Prices are rising…and they are rising quickly.

As the economy rebounds from the pandemic, demand is increasing and that is contributing to price increases across the board.

However, that is not the only variable driving prices higher. There are a number of reasons. Supply chain issues, increasing hourly wages to attract workers, fiscal stimulus, and the gigantic Federal Reserve balance sheet are all causing higher inflation.

And we are all paying for it.

Companies like Chipotle are increasing their wages to attract workers and are now passing those increased labor costs onto consumers, who will now be paying more for that burrito bowl with queso and guac they’ve come to love.

That’s just basic economics.

Supply chains have been disrupted during the pandemic and have not been helped recently by the hacking of oil pipelines and meat processing plants.

Then there are the actions of the Federal Government. You can always count on the Swamp to screw things up.

The Federal Government has spent trillions of dollars in supposed relief payments to ostensibly help Americans who are struggling due to the pandemic. But that, of course, is only a small part of the spending in those pieces of legislation.

Because the Democrats, and even some Republicans, will never let a good crisis go to waste.

The Federal debt is now hovering around $28 trillion, and budget deficits are going to be over $1 trillion for the foreseeable future. Interest on the debt will soon become one of the highest expenditures for the government, and as inflation rises, so will interest rates, and that isn’t good for the government because it has been borrowing at low interest rates, but those days are numbered.

If it was you and me, and we had that much debt, we would be forced to cut our spending and save, but the Federal government doesn’t have the same incentive because they can always implement new taxes and print more money.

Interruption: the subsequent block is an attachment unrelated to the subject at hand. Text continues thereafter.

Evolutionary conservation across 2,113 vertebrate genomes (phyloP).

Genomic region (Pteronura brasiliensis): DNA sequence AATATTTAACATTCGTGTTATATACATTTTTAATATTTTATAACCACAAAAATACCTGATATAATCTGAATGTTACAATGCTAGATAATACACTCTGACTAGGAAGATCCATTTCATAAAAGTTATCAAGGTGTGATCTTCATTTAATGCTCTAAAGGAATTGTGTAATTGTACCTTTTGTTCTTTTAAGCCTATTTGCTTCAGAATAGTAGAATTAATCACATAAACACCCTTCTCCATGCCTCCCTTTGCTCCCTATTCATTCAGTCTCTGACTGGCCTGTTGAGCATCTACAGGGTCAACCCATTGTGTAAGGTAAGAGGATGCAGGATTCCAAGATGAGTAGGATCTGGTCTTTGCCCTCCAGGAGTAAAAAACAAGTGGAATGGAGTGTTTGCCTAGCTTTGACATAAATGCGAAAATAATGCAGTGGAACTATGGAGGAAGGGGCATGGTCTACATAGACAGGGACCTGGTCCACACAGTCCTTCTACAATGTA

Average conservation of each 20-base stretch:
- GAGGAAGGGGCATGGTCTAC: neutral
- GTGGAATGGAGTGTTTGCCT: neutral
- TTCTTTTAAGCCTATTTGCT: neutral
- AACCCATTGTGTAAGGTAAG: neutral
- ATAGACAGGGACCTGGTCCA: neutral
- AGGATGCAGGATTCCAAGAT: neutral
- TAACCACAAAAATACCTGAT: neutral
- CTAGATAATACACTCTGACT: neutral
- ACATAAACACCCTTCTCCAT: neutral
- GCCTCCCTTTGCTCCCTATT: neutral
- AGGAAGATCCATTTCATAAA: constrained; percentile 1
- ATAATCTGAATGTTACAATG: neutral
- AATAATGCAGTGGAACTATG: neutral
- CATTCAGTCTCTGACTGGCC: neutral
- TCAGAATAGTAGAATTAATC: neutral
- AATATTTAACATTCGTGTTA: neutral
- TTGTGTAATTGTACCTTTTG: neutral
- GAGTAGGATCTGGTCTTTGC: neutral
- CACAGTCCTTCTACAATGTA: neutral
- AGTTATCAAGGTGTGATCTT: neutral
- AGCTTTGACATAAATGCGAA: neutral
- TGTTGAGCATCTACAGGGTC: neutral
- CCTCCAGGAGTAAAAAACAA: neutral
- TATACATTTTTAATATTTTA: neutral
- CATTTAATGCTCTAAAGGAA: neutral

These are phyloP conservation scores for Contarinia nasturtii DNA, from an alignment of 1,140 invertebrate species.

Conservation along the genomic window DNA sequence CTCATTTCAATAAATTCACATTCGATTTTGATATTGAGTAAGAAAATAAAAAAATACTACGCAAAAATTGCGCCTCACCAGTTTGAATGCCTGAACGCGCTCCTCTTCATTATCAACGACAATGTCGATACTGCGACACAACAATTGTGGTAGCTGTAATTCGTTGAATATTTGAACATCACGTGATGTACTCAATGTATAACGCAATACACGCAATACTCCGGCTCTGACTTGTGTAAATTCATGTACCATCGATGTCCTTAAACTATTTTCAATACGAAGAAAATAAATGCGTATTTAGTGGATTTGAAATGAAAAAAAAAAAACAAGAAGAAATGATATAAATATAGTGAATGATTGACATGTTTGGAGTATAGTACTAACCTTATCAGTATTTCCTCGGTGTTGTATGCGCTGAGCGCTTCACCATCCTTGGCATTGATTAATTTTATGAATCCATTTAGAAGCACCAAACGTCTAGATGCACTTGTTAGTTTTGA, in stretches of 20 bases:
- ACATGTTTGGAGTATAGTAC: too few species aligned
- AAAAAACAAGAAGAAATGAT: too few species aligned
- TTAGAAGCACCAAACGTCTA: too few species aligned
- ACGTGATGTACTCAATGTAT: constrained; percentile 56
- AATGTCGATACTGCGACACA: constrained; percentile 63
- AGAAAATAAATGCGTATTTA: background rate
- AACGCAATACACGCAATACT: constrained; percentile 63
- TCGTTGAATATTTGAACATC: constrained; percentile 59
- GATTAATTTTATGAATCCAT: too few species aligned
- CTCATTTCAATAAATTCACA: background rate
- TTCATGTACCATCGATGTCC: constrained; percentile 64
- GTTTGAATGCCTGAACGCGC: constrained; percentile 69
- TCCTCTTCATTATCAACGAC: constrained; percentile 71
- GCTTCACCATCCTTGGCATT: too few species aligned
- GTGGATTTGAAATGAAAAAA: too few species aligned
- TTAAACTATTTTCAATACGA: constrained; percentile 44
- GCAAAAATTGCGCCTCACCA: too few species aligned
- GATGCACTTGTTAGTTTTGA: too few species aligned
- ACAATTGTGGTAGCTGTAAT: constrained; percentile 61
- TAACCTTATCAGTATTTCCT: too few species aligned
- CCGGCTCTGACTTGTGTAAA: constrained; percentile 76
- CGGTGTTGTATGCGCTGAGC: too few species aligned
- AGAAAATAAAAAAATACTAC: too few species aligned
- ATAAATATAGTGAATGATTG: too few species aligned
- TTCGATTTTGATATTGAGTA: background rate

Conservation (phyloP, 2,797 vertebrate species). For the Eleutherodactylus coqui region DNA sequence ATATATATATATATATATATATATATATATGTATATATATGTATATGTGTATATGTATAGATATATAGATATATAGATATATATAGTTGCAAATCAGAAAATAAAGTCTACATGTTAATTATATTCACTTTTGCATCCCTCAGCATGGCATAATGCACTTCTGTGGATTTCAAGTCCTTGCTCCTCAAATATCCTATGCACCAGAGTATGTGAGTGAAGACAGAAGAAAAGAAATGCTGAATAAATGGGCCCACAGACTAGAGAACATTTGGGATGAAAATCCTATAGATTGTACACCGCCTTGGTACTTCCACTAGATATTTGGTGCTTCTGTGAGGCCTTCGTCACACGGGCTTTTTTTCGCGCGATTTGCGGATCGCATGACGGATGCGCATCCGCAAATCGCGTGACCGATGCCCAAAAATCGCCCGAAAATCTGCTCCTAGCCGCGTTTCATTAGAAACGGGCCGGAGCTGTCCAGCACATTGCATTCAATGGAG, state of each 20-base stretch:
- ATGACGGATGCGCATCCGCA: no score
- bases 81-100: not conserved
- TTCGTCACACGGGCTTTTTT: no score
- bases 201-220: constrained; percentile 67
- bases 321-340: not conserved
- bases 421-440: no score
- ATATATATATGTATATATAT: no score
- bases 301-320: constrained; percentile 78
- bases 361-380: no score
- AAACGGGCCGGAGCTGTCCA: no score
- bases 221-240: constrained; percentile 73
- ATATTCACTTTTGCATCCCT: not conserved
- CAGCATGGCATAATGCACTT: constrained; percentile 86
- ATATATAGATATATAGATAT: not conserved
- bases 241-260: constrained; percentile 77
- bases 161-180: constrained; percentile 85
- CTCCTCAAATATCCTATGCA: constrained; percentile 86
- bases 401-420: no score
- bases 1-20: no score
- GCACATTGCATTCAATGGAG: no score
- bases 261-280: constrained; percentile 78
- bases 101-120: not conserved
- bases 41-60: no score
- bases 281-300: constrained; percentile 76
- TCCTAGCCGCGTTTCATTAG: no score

Speaking of printing money, the Federal Reserve has built up an $8 trillion balance sheet by buying trillions of dollars worth of bonds, thus increasing the money supply to epic proportions.

The more money that is pumped into the economy, the higher the risk for inflation. The Fed will have to have perfect timing to sell those bonds and take money out of the economy to avoid high inflation.

Unless they are clairvoyant, there is scant chance of that happening.

Historically, it is the money supply that is the main driver of high inflation.

The great monetary economist Milton Friedman once delivered a lecture in which he said, “Inflation is always and everywhere a monetary phenomenon in the sense that it is and can be produced only by a more rapid increase in the quantity of money than in output.”

History is replete with such examples of the “monetary phenomenon.”

In ancient Rome, a massive welfare state was instituted. To pay for those welfare programs, Roman emperors raised taxes and increased the money supply by debasing the silver content in their coins. Hyperinflation followed, leaving economic devastation in its wake.

In Germany during the 1920s, taxes were high, and the German government printed large sums of money to pay off the budget deficits they had accrued during World War I. Just like in Rome, hyperinflation followed, as well as food shortages and massive unemployment. The hopelessness and pain inflicted on the German people helped lay the groundwork for the rise of Hitler and the Nazis.

In a chilling report, Deutsche Bank issued a report titled Inflation: The defining macro story of the decade.

The report ended with these ominous words: “Throughout history, we have seen inflation-spurred panic manifest in social, political and economic turmoil. The looming question is how Americans will deal with the strong possibility of a post-pandemic inflation environment the likes of which could be unprecedented in our nation’s history.”

Chilling words indeed.